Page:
If we are going to talk about Victorian games, we probably should distinguish between games for adults, games for children and games for the whole family. Many were invented by the Victorians and are still popular today.
A lot of toys were expensive in Victorian times and even children from rich families would have few toys, so these toys really did get used a lot and passed from child to child within the family.
Poor children would not have any toys to speak of and those that they did have, they would be homemade such as, a doll fashioned out of odd bits of fabric, or soldiers whittled out of a stick with a penknife.
A popular Victorian children’s game was a jumping rope, where a rope would be swung in a circular motion between two people so that a third person could jump in and over the rope and the motion got faster and faster until it caught the person jumping.
These were usually made of wood and had moving parts powered by a hand crank.
Toy soldiers were very popular in the Victorian era and remain a popular plaything for little boys today, with children re-enacting battles they had heard about from older members of the family.
These were and still are produced in a large range of styles and colours however the really beautiful glass marbles were out of the price range of poor families. Instead, they might have had marbles fashioned out of clay. Games often involved knocking other people’s marbles out of the way whilst trying to get your marble to a target.
This could be used to put on a pretend afternoon tea for themselves or the characters in a dolls house, as the Victorian girls loved to imitate adult life whilst playing.
This is the archetypal rich. Victorian family toy that was a real investment piece and would be passed down through the generations. The poor child’s equivalent was the hobby horse, a broomstick with a horse’s head fashioned out of spare offcuts of fabric. The child would be able to prance about happily on this, probably having more fun than they would on a rocking horse as it demanded imaginative play and could be taken out and about with the child.
Toy theatres were another toy that gave children great opportunities for imaginative play. They would re-enact scenes from family life or from outside the home and in those families where the adults attended theatre performances, children might try to recreate these shows. They would then put on a performance for parents to enjoy once everyone was assembled at home.
The spinning top and yoyo were other cheaper toys popular in the Victorian era by all types of children.
Another great, late Victorian craze that is still around today, is toy trains. This was a wonderful, collector hobby because a child could start off with a basic toy train set and then additional parts and sections could be added to it over time.
What games did Victorian adults or families play?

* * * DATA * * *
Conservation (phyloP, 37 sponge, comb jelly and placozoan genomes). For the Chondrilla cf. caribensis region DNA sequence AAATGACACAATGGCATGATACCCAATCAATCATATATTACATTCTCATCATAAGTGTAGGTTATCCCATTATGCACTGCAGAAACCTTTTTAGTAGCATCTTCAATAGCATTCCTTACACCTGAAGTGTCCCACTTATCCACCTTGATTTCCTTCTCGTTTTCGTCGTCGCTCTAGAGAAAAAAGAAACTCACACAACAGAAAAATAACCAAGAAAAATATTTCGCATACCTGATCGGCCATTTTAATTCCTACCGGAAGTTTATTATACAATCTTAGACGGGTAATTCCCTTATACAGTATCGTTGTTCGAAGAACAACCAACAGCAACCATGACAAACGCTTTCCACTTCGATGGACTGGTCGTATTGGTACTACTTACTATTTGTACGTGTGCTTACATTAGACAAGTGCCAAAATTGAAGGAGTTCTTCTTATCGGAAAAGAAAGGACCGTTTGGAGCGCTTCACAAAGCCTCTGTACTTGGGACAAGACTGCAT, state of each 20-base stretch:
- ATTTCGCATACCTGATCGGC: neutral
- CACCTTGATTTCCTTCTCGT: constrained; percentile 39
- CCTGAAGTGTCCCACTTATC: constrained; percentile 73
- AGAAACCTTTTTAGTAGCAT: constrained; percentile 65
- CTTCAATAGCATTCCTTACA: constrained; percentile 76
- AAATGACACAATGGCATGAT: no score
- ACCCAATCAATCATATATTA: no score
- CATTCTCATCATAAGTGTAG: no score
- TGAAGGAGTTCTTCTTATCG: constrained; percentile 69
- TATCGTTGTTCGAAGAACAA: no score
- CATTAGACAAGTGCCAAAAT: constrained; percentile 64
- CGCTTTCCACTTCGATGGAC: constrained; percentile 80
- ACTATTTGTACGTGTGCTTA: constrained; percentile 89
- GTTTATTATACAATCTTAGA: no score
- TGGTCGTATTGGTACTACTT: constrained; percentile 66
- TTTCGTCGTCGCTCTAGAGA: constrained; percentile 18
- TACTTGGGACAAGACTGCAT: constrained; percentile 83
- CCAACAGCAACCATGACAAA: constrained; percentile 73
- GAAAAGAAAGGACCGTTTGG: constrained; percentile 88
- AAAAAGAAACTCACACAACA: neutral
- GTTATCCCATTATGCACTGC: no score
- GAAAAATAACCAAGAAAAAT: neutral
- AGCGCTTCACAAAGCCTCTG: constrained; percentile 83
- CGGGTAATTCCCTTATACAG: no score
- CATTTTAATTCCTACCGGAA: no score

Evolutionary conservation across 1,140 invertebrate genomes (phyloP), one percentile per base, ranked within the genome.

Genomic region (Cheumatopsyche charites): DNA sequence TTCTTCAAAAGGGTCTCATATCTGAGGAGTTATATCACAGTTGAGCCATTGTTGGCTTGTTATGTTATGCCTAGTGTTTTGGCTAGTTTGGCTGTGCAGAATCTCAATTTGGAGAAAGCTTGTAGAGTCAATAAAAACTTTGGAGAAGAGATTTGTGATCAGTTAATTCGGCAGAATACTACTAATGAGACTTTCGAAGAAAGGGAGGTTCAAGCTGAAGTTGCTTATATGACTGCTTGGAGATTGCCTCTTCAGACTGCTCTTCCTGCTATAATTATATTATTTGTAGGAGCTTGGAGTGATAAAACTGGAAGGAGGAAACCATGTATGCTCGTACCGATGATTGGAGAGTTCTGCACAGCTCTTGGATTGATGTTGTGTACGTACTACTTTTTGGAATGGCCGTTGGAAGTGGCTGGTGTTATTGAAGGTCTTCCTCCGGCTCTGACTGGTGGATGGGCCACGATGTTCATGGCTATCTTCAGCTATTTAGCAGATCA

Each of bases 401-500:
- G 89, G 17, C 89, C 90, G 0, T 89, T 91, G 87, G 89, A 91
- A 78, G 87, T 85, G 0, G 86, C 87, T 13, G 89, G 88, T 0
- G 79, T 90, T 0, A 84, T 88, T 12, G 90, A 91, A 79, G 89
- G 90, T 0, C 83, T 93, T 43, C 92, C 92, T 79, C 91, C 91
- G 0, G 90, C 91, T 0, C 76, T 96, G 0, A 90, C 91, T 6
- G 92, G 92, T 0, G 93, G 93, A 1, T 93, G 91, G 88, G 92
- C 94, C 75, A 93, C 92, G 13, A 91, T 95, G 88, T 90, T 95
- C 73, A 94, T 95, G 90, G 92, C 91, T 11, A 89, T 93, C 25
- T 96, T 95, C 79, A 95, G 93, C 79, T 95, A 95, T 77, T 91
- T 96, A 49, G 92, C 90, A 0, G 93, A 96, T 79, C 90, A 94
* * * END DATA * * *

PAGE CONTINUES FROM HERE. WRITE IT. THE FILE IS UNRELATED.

As for Victorian adults, with the absence of TV and other cheap entertainment, board and parlour games were very popular.
The game of charades was certainly a Victorian favourite and is still played a lot nowadays at family gatherings, especially at Christmas time. To play charades, you need a list of phrases or words that can be acted out, it will help if the phrases are likely to be known by all the participants. The players are divided into two or more groups with each group taking a turn at acting out their phrase and their team guessing the phrase therefore scoring a point.
Blind man's Buff
Now more commonly known as blind man’s bluff, involved blindfolding one of the players while all other guests scattered around the room. To start, the blindman is spun around several times to make him feel dizzy and confused. The blindfolded person has to try to catch someone and when they do, identify them. If they get it right then the captured player becomes the blindman. If the blindman is unable to identify who they have caught, then the prisoner is freed and play continues.
Pass the Slipper
Pass the slipper involves a player standing in the centre of a circle and closing his eyes whilst the slipper or other small object is passed around the circle from player to player. The person in the centre then opens his eyes and guesses who has the slipper. If he is correct, someone else goes into the centre of the circle.
Other games commonly played included forfeits, lookabout, squeak piggy squeak, Reverend Crawley's game and Kim's game to name a few – all very entertaining but quite exhausting!
The Victorians also loved their board games and some of these were invented well before the Victorian era such as chess, dominoes and backgammon but still played widely by the Victorians. However, many new children’s board games were invented in the Victorian era that were educational as well as fun.